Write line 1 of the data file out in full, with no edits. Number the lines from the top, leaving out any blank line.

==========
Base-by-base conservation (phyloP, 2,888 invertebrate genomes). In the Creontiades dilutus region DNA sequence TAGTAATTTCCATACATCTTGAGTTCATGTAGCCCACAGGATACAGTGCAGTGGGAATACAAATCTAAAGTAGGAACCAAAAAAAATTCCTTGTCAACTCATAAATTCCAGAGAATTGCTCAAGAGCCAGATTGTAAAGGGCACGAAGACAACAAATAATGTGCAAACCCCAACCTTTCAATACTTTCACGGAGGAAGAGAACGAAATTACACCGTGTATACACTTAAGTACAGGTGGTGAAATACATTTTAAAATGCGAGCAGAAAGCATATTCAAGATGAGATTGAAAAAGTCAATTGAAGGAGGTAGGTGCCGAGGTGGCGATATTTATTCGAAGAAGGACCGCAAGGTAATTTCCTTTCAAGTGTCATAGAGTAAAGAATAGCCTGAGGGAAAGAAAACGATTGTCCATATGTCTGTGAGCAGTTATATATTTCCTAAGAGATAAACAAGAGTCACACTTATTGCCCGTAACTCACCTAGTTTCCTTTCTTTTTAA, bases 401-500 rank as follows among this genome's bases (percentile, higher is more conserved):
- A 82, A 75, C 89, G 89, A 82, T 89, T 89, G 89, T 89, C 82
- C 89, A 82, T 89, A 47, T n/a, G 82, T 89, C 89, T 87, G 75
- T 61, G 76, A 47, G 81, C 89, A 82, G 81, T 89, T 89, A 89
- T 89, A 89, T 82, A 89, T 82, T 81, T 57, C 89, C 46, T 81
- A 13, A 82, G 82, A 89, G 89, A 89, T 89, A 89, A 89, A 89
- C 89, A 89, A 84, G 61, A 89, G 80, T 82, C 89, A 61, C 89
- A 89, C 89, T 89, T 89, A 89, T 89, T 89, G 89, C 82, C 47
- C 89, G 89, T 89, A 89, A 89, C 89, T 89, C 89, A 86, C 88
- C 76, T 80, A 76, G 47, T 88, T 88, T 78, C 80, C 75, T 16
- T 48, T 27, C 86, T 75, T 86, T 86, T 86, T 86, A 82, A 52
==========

Base-by-base conservation (phyloP, 2,888 invertebrate genomes). In the Creontiades dilutus region DNA sequence TAGTAATTTCCATACATCTTGAGTTCATGTAGCCCACAGGATACAGTGCAGTGGGAATACAAATCTAAAGTAGGAACCAAAAAAAATTCCTTGTCAACTCATAAATTCCAGAGAATTGCTCAAGAGCCAGATTGTAAAGGGCACGAAGACAACAAATAATGTGCAAACCCCAACCTTTCAATACTTTCACGGAGGAAGAGAACGAAATTACACCGTGTATACACTTAAGTACAGGTGGTGAAATACATTTTAAAATGCGAGCAGAAAGCATATTCAAGATGAGATTGAAAAAGTCAATTGAAGGAGGTAGGTGCCGAGGTGGCGATATTTATTCGAAGAAGGACCGCAAGGTAATTTCCTTTCAAGTGTCATAGAGTAAAGAATAGCCTGAGGGAAAGAAAACGATTGTCCATATGTCTGTGAGCAGTTATATATTTCCTAAGAGATAAACAAGAGTCACACTTATTGCCCGTAACTCACCTAGTTTCCTTTCTTTTTAA, bases 401-500 rank as follows among this genome's bases (percentile, higher is more conserved):